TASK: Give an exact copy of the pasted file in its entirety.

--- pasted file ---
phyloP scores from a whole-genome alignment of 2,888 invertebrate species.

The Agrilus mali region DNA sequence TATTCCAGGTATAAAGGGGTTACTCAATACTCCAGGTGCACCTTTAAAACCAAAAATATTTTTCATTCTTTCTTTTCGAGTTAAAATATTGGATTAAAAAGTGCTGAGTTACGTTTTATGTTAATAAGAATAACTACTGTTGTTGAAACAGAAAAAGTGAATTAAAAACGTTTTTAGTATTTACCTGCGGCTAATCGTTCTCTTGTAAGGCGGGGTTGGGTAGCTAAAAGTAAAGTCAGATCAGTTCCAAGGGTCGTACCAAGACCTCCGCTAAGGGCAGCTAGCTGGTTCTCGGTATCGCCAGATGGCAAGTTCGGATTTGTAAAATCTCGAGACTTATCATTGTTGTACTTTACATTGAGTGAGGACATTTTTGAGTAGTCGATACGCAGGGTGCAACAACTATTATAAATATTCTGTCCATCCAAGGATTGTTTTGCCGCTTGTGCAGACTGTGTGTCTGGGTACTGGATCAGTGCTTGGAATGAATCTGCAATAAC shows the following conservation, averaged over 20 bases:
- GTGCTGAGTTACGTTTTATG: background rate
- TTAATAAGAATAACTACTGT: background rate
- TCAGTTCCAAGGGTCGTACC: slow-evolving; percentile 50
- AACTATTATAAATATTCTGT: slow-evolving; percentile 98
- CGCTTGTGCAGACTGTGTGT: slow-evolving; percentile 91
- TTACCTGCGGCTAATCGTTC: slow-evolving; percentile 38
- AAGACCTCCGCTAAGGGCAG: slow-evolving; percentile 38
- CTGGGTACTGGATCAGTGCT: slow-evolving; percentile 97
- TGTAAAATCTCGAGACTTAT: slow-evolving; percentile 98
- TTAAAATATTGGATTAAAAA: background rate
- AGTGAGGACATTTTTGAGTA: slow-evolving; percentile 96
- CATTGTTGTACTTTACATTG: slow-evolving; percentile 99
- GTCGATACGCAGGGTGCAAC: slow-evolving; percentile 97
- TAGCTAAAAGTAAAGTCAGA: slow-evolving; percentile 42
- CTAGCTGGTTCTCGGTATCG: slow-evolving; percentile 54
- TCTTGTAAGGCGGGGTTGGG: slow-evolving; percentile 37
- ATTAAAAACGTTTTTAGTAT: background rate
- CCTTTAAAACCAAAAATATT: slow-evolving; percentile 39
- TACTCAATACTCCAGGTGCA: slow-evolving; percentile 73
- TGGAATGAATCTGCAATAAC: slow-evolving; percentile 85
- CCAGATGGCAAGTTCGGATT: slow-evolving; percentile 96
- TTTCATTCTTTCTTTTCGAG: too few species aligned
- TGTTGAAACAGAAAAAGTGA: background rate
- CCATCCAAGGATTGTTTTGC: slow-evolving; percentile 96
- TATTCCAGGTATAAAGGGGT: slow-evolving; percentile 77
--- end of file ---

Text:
phyloP scores from a whole-genome alignment of 2,888 invertebrate species.

The Agrilus mali region DNA sequence TATTCCAGGTATAAAGGGGTTACTCAATACTCCAGGTGCACCTTTAAAACCAAAAATATTTTTCATTCTTTCTTTTCGAGTTAAAATATTGGATTAAAAAGTGCTGAGTTACGTTTTATGTTAATAAGAATAACTACTGTTGTTGAAACAGAAAAAGTGAATTAAAAACGTTTTTAGTATTTACCTGCGGCTAATCGTTCTCTTGTAAGGCGGGGTTGGGTAGCTAAAAGTAAAGTCAGATCAGTTCCAAGGGTCGTACCAAGACCTCCGCTAAGGGCAGCTAGCTGGTTCTCGGTATCGCCAGATGGCAAGTTCGGATTTGTAAAATCTCGAGACTTATCATTGTTGTACTTTACATTGAGTGAGGACATTTTTGAGTAGTCGATACGCAGGGTGCAACAACTATTATAAATATTCTGTCCATCCAAGGATTGTTTTGCCGCTTGTGCAGACTGTGTGTCTGGGTACTGGATCAGTGCTTGGAATGAATCTGCAATAAC shows the following conservation, averaged over 20 bases:
- GTGCTGAGTTACGTTTTATG: background rate
- TTAATAAGAATAACTACTGT: background rate
- TCAGTTCCAAGGGTCGTACC: slow-evolving; percentile 50
- AACTATTATAAATATTCTGT: slow-evolving; percentile 98
- CGCTTGTGCAGACTGTGTGT: slow-evolving; percentile 91
- TTACCTGCGGCTAATCGTTC: slow-evolving; percentile 38
- AAGACCTCCGCTAAGGGCAG: slow-evolving; percentile 38
- CTGGGTACTGGATCAGTGCT: slow-evolving; percentile 97
- TGTAAAATCTCGAGACTTAT: slow-evolving; percentile 98
- TTAAAATATTGGATTAAAAA: background rate
- AGTGAGGACATTTTTGAGTA: slow-evolving; percentile 96
- CATTGTTGTACTTTACATTG: slow-evolving; percentile 99
- GTCGATACGCAGGGTGCAAC: slow-evolving; percentile 97
- TAGCTAAAAGTAAAGTCAGA: slow-evolving; percentile 42
- CTAGCTGGTTCTCGGTATCG: slow-evolving; percentile 54
- TCTTGTAAGGCGGGGTTGGG: slow-evolving; percentile 37
- ATTAAAAACGTTTTTAGTAT: background rate
- CCTTTAAAACCAAAAATATT: slow-evolving; percentile 39
- TACTCAATACTCCAGGTGCA: slow-evolving; percentile 73
- TGGAATGAATCTGCAATAAC: slow-evolving; percentile 85
- CCAGATGGCAAGTTCGGATT: slow-evolving; percentile 96
- TTTCATTCTTTCTTTTCGAG: too few species aligned
- TGTTGAAACAGAAAAAGTGA: background rate
- CCATCCAAGGATTGTTTTGC: slow-evolving; percentile 96
- TATTCCAGGTATAAAGGGGT: slow-evolving; percentile 77